NBF: Your target group is kids younger than fourth grade. Why is it important to reach this group in particular?

EM: A lot of statistics talk about the importance of reading, especially for young children. They say if a child is not reading at grade level by the fourth grade, they’re going to be 15 times more likely to drop out of school, which could leave them unqualified for about 90 percent of jobs. But if children are reading before the fourth grade, they’re going to have much better chances of succeeding in high schools, in college, in work. We’re so passionate about reading because we see it as a tool to open up doors for all of us. So much of what I’ve done in my life has been possible because of reading. Plus, it’s a lot easier to create an experience reading Dr. Seuss or the Clifford books with a six or seven-year-old than it is with a teenager.

What was your experience with reading like as a kid?

EM: I have been a book nerd pretty much my entire life. As a child, before I could even talk, my grandma gave me a book club membership where I would get a book every month. Growing up, I think I was drawn to so many characters, strong women like Nancy Drew, and it made me want to do something big with my life and to have adventures. My favorite time of the day was bedtime because my parents would read to me every night, and a lot of kids today, especially in low-income neighborhoods, grow up without having that. So many things that I took for granted like going to the park and reading or going to the library every week to pick out new books— those are experiences that not all kids have. For a lot of kids that come to the StoryTent, the only reading experience they have is school, and I think that’s only half the experience of what reading can be.

What kind of books do you fill the StoryTents with?

EM: We try to have at least 400 books at each StoryTent all the time. We’re really fortunate to have a lot of books donated. We try to have multiple reading levels (from super easy all the way up to chapter books), and we try to have a lot of variety: animal books, space books, princess books, basically everything you can imagine. Then we also have different language books. On Saturdays, we have over 14 languages represented by the kids who visit. We don’t have books in all those languages, sadly, but we do have books in Vietnamese, Urdu, Arabic, Spanish, and French. We’re very attentive to our population. If kids or parents ask for something, we’ll put a post on Facebook or send an email to our donors to share our wish list. Basically, we have almost everything, and we rotate the boxes between programs so kids don’t get tired of them.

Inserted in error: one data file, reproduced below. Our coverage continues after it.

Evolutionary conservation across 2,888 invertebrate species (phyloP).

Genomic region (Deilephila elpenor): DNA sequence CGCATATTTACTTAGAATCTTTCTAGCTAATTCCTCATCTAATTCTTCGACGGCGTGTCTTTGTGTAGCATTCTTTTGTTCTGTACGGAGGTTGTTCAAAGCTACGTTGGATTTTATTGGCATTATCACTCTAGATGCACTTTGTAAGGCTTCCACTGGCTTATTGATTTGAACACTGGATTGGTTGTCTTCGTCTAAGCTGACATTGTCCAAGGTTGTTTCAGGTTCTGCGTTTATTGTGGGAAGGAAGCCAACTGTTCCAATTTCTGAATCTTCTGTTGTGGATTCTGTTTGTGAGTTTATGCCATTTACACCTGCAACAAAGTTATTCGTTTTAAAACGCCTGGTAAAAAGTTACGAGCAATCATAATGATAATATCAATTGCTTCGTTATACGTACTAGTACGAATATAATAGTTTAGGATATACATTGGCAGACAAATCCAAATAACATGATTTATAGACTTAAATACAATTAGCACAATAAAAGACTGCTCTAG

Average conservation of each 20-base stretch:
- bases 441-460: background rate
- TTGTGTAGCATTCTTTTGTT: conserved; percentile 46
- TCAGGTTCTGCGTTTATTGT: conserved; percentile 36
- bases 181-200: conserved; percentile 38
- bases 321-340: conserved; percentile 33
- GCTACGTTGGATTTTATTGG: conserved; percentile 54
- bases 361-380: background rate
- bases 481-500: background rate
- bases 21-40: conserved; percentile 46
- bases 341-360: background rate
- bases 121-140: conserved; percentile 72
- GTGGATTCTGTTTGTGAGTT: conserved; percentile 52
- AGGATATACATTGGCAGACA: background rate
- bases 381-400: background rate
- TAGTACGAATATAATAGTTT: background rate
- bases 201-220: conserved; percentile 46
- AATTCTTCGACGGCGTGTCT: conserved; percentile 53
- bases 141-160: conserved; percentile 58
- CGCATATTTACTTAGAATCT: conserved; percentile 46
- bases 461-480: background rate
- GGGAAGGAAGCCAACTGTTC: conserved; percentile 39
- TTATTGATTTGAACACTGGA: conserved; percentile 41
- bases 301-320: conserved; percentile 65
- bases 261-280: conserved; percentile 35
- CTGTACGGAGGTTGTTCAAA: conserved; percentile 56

NBF: Do you see relationships develop in the StoryTents? Between the kids and volunteers and/or the kids and other kids?

EM: Our StoryTents happen every week, the same day, the same time. The reason we do that is because we want to build relationships. We believe that putting books in kids’ hands is only part of it. The other part is having that person that they know and they trust to encourage them, and say, “Great job!”

I remember a little boy named Edwin who started coming when he was five or six years old. He was from Mexico, he had a speech impediment, and he was very, very shy. He would not ever read out loud because he was too embarrassed. Then he met our volunteer Denise, who would come every week. She got to know Edwin, and they started reading together. At first she would read out loud to him every time, but because he became more comfortable with her, he started reading out loud to her. Now he’s been reading for five years, and he reads chapter books out loud to younger children. That’s completely because of the relationship he built with that volunteer. Things like that happen all the time.


NBF: Have you encountered any difficulties engaging kids in the StoryTents?

EM: Our main difficulty is a lack of volunteers. Our program emphasizes a lot of one-on-one reading instead of one adult reading out loud to a room of children (which is fun, but it’s not what we do). We want kids reading out loud to volunteers, which means we need volunteers to listen. Since we’re paying kids [in book bucks], we also need adults to make sure kids don’t lie about reading or exaggerate their level when they’re reading alone. We have to find that fine line between encouraging reading and holding kids accountable to their abilities. But engaging kids with reading is the easiest part. It’s just a matter of having enough people to do that.


NBF: What is your most memorable moment in a StoryTent?